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post #17 of 35
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Originally Posted by zoetmb View Post

 

While I think your sentiment is true, I think there are some aspects of Jobs that were negative and this story about the floor is but one typical example.    While we don't know all the details and there are obviously types of (even) white floors that won't scuff, he insisted upon a white floor, probably because it fit into his concept of Zen design, regardless of the ramifications of such practical aspects as cleaning.    While I respect Jobs' insistence that even the insides of products be beautiful, that only makes sense if it doesn't take away from making sure every other aspect of the product works as well and in some cases, that hasn't happened.

 

The real question, which can't be answered, is whether Jobs would have let the latest Mac OS go to market with its problems for some customers re: battery life and freezes and whether he would have let iOS6 go to market with the poorly received Maps application and the purple fringing on the camera as well as other complaints.   

 

And his making Gates wait for an hour only displays an incredible amount of immaturity and/or ego.  

 

Having said all that, Jobs was definitely a genius and maybe the best CEO to ever lead an American company.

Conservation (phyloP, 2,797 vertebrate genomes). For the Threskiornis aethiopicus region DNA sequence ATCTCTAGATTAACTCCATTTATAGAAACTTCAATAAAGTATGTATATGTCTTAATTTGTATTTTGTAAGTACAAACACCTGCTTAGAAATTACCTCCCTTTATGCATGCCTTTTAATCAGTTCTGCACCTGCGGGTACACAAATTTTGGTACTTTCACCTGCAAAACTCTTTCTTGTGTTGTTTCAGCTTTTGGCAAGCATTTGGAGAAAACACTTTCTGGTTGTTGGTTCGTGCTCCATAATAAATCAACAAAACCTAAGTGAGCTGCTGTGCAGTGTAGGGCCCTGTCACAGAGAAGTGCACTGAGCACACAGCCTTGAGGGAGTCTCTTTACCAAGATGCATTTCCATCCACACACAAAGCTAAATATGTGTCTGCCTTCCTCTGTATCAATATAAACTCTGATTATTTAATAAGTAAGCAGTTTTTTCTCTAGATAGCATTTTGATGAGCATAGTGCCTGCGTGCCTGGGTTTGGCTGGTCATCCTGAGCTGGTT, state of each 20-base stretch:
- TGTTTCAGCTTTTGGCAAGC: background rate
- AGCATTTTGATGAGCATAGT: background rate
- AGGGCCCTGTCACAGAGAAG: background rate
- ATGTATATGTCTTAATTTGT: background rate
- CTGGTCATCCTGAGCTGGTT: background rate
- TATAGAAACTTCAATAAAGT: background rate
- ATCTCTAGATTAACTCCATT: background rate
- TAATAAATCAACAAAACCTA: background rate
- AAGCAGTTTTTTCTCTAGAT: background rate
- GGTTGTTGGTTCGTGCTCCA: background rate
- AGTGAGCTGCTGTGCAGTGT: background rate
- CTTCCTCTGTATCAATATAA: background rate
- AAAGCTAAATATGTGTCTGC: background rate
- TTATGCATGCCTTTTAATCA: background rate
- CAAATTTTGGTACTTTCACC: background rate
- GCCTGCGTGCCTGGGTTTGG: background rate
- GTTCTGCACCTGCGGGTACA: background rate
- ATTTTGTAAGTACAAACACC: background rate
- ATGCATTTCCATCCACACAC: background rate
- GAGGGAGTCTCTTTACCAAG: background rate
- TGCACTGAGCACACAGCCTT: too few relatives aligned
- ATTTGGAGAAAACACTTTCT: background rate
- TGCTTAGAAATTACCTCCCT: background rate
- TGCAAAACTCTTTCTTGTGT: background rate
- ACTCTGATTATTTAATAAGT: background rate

You are making so many and such varied assumptions here that you might as well be just making it all up.  

 

You don't know that he personally chose the original white floor, you don't know why he chose it if he did.  You don't know that he made Gates wait (in the original story it was something guessed at, not known), and if he did you don't know why he did.  You also show that you don't understand Apple design by reason of the fact that you raise that old saw about how Apple aims for beauty first, then function, (they don't).  

post #18 of 35
Why are these "previously untold"? They were all in the official authorized biography.
post #19 of 35
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Originally Posted by Baka-Dubbs View Post

 

I love the fact he made the designers clean the floor.  All to often designers/engineers get caught up in their desire to make everything beautiful and shiny, with no thought towards practicality.  It was a great way to teach these designers, and i guarantee it is a something that they remember(I guessing fondly at this point) anytime they are designing a a public/high traffic space, the importance of proper materials.